The elaborate specificity of Judd’s objects renders certain ways of talking about them empty or irrelevant. This is one way in which they make you feel the shift of your attention from a generalized sense of them to a concretely focused view. To see Judd’s sculptures for what they are, your attention has to be committed to the present, particular reality that they offer. Only then do you see them as objects that recommend a use of attention appropriate to grasping human reality, or appropriate to grasping reality as human action, including your own.

All one’s feelings about individual pieces are likely to be qualified by feelings about other pieces. The formal refinement and economy of some of them makes me see others as forced variations. Untitled No. 6, for instance, is a piece whose top surface sits four inches above its sides. Through the four-inch gap, you easily see the inner pedestal supporting the “floating” panel. From a distance (and in photographs) this device doesn’t show, so the sculpture looks like a magical or mental object whose presence is required by some scheme of variations known only to Judd. Then looking at it closely is literally disillusioning. You see it only once as an idealized, gravity-free object phantom. The function of the inelegant internal prop is then actually to banish the very sense of idealization or mental prototype that the work initially invokes.

Judd’s new work is more insistent than ever upon a point he made some years ago: “Even if you can plan the thing completely ahead of time, you still don’t know what it looks like until it’s right there.” Despite the sense it makes, Untitled No. 6 has a certain didactic aspect that seems to detract from its sensuous qualities. The simplest unit piece, an open box with no internal format, also seems to be there partly to satisfy a sense of completeness or rigor in the ensemble. But this is more like the statement of a premise, although you might also treat it as a sort of exercise in not seeing the open object as a container, since several other pieces structurally disavow their emptiness.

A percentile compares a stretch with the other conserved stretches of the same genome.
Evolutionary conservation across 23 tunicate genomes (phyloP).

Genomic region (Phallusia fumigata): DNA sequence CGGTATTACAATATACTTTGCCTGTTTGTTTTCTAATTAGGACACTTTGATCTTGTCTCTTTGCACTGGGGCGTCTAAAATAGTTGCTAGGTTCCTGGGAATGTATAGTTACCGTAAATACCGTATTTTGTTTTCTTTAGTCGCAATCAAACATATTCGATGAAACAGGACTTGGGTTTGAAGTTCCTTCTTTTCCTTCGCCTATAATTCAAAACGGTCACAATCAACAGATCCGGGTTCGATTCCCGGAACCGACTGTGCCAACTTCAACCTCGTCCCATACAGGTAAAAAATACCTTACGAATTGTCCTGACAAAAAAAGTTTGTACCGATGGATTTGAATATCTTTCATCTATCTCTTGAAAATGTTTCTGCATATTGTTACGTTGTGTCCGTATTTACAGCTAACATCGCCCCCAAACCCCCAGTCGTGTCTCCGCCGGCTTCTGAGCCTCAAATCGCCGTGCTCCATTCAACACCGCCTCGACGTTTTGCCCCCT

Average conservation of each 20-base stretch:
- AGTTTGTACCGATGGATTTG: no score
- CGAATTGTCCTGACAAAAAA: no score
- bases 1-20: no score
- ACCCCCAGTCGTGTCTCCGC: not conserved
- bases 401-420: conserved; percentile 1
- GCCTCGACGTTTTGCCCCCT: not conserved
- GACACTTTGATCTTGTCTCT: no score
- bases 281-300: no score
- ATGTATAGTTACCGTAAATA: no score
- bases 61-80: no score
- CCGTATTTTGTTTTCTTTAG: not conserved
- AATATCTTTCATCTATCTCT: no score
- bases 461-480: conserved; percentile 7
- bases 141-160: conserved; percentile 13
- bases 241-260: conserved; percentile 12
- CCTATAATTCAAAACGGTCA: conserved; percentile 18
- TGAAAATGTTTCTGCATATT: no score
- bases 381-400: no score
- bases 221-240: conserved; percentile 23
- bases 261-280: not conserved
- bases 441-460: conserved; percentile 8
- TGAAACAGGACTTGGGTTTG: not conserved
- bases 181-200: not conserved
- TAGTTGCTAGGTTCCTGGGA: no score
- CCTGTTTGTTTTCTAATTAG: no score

Since the form of many pieces requires you to look down into them, you soon find that the point at which you first grasp the work formally depends in part upon your own eye level. The most dramatic piece of the group—in the sense that it has the greatest complexity with the fewest elements—is Untitled No. BM. Here it is as if the top plane of the box had slipped down inside, for it slopes from the top corner on one side of the box to the bottom corner opposite. The other two corners of the plane meet opposite corners of the walls of the box at a third, and two thirds, their height, respectively. Looking down the slope, the tipped plane seems to go below floor level, giving a vertiginous feeling even after its structure has been read. In this piece, in Untitled No. PC, and in several others, the “internal” element has the double aspect of a structure integral to the object as a whole and yet an incident local to a place defined by the object. This double aspect repeats the dialectic of similarity and difference, of generality and concreteness that is the thrust, if not the theme, of the work. I favor those pieces—like the two just cited—in which structure successfully contradicts or thwarts its own intimation of feeling. The recent plywood sculptures are Judd’s most resourceful and satisfying work so far. They might still be called “Minimal” in the sense that they keep parts and procedures to a minimum, but they no longer need theory.

Kenneth Baker